I’ll happily join in, though my garden is just getting started. I do know where to find locally grown items until we have enough produce to make complete meals, however. This will be inspiring and FUN. What a great idea!

  3. lavonne says:

    What a great challenge — sign me up. I recently invited my son and his girlfriend to a “from scratch” dinner with me every Tuesday, with the idea of getting them used to eating foods that don’t come out of cans and packages. Yes, I know I’m to blame for this state of affairs — I’m a recent convert to fresh, organic food myself, and my son has been less than impressed so far. My goal is to grow and cook foods that he will like so much, he’ll be asking for them. Thanks for the nudge!

  4. PhoenixJen says:

    Fantastic challenge. Like Craig in Indiana, I’ve been prepping for this for a couple of years – building gardens and trying to get my soil just right. This evening in Phoenix, I’m eating veggie soup prepared with homegrown herbs and greens – oregano, garlic chives, parsley, dill, chard, arugula – (the rest is from the farmer’s market).

    I would add to your challenge that you share that meal with as many people as is feasible to “spread the word”. I know my soup was enjoyed by my parents and a neighbor.

    You guys are inspirational – thank you for all your hard work.

    Jennifer in Phoenix, AZ

  5. lavonne says:

    Btw — I just nominated Path to Freedom for the Bloggies’ Best Topical Blog award [since there wasn’t an environmental or gardening topic available]. I hope other readers will go do the same because the Bloggies are a great way to spread the word to people who might not find PTF otherwise. Here’s where to go:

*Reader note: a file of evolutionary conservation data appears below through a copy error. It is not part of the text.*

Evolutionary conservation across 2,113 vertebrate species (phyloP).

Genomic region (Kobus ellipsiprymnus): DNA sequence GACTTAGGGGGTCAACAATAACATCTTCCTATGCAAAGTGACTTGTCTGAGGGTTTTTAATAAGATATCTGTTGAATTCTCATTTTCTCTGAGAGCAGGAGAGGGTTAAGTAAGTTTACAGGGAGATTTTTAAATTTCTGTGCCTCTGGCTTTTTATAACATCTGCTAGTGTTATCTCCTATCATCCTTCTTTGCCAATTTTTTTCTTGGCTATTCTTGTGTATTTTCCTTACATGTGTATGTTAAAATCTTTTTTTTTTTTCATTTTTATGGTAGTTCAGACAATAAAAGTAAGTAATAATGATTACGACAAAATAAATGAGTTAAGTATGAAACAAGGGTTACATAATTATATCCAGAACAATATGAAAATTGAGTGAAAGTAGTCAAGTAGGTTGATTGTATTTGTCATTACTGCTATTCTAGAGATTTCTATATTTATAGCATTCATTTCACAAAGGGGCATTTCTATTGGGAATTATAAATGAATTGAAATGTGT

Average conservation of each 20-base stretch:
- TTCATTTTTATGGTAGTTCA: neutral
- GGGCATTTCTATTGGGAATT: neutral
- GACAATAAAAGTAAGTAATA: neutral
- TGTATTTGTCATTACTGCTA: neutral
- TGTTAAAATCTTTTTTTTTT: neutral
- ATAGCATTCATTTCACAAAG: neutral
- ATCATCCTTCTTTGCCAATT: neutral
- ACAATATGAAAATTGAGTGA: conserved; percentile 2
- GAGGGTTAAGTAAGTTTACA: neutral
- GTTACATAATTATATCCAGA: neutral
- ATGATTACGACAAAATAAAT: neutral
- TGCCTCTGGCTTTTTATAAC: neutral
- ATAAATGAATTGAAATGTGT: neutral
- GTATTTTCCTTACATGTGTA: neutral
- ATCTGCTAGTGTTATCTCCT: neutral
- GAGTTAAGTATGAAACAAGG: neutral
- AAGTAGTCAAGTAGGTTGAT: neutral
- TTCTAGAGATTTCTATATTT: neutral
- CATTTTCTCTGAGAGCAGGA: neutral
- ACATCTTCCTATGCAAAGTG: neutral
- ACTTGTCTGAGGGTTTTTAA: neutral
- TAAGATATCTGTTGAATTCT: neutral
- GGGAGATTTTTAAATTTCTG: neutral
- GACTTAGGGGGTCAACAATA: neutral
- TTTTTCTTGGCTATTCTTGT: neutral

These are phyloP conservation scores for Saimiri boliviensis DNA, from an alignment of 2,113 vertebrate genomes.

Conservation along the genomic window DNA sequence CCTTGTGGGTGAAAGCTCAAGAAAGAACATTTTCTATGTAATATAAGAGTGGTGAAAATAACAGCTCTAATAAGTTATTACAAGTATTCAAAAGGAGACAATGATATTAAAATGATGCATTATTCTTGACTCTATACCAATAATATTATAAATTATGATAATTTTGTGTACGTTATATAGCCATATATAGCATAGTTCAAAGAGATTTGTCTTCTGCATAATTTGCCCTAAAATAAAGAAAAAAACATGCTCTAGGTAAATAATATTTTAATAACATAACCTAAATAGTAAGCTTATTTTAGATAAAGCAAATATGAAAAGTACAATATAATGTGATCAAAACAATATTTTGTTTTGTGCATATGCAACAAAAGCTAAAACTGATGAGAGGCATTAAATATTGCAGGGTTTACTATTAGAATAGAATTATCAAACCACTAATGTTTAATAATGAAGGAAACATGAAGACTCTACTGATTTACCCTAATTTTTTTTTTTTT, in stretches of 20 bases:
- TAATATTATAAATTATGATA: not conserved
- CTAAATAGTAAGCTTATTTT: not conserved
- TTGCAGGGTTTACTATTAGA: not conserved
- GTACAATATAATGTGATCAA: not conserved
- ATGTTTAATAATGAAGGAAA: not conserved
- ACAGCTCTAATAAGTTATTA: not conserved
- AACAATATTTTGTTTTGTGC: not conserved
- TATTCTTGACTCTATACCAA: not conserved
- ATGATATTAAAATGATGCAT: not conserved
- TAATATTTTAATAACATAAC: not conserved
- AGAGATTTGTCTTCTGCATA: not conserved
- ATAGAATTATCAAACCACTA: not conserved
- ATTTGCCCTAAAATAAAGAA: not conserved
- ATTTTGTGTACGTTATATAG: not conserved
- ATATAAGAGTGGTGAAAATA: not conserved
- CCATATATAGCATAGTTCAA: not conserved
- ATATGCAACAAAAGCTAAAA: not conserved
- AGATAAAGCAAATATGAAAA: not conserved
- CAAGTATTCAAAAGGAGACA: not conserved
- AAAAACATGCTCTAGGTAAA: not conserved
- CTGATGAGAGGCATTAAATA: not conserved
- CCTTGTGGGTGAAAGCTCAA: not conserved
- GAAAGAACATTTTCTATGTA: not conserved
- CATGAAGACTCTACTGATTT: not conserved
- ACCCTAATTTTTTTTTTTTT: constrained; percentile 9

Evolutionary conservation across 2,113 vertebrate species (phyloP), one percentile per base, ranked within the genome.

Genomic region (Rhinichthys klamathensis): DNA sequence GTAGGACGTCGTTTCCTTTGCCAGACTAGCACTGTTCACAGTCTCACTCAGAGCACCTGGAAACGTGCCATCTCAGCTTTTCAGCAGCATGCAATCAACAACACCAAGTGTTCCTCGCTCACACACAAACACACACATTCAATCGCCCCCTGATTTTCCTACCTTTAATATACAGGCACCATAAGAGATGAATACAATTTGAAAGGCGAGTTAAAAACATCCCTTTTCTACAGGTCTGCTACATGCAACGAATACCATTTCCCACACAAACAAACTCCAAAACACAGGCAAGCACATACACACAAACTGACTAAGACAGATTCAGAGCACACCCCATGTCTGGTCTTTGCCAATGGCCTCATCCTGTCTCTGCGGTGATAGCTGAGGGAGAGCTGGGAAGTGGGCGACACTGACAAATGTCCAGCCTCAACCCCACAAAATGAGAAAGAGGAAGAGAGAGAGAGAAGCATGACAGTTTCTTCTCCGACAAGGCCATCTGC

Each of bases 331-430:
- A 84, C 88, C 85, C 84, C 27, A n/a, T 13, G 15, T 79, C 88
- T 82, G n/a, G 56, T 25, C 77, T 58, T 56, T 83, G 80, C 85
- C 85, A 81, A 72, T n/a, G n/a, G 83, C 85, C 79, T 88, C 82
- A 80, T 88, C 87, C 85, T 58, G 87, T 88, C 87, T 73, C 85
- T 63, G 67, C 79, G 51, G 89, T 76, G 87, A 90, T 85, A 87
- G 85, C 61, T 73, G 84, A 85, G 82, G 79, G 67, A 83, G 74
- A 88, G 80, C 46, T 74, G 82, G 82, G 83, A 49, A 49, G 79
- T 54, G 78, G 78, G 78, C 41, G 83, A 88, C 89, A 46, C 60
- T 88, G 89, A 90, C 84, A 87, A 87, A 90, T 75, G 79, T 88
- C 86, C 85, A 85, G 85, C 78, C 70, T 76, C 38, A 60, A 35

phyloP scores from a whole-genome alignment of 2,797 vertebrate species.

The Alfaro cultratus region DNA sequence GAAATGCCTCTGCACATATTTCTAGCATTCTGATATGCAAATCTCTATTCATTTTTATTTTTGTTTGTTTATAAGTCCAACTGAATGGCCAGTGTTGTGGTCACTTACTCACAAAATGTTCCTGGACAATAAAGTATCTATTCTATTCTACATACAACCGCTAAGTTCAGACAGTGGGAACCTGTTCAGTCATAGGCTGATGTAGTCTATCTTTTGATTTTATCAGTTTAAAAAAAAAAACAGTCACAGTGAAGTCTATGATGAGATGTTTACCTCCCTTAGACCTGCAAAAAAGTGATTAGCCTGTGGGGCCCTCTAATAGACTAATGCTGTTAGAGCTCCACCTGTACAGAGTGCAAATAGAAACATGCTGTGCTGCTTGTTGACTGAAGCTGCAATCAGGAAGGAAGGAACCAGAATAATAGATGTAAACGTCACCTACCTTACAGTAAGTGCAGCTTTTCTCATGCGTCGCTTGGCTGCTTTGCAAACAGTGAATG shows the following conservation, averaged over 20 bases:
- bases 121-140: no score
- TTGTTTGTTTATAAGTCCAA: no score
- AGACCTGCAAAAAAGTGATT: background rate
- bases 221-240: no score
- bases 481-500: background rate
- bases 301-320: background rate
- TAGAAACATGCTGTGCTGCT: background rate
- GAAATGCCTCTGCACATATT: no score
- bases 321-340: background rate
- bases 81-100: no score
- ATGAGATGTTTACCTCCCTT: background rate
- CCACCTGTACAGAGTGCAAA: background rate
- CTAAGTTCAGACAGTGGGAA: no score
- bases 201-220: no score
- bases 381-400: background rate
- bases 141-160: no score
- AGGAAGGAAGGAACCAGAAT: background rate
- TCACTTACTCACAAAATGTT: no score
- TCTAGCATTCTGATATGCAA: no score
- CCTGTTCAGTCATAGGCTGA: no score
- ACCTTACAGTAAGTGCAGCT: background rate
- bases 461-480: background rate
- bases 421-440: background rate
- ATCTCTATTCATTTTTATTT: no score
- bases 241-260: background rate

6. Meg says:

    Excellent idea! I’ll be signing on as well…I live in a housing co-op in Michigan and have very little space available to me (last year I planted in containers in a 100 square foot deck and planted in 100 square foot of back garden area), but I had pretty amazing results in 2007 given how shady and small the plot is. This has long been a goal of mine (I can usually manage a 100% home grown salad and partially home grown main meals), and as I am getting a little more gardening space this year I am looking forward to this challenge!

  7. Carol says:

    I will try this challenge. I have been growing vegetables in my Ohio yard for the last couple of years. It seems my garden improves a little each year. Getting the soil just right is the trick and I plan on putting in at least a couple of new beds this year. I do not like the thought of herbicides, pesticides, or hormones in my food. This is the perfect way to avoid this – just grow it yourself. Your website has inspired me for the last 1 1/2 years. I have faithfully followed your journal and your site is my home page. I accept this challenge with enthusiasm.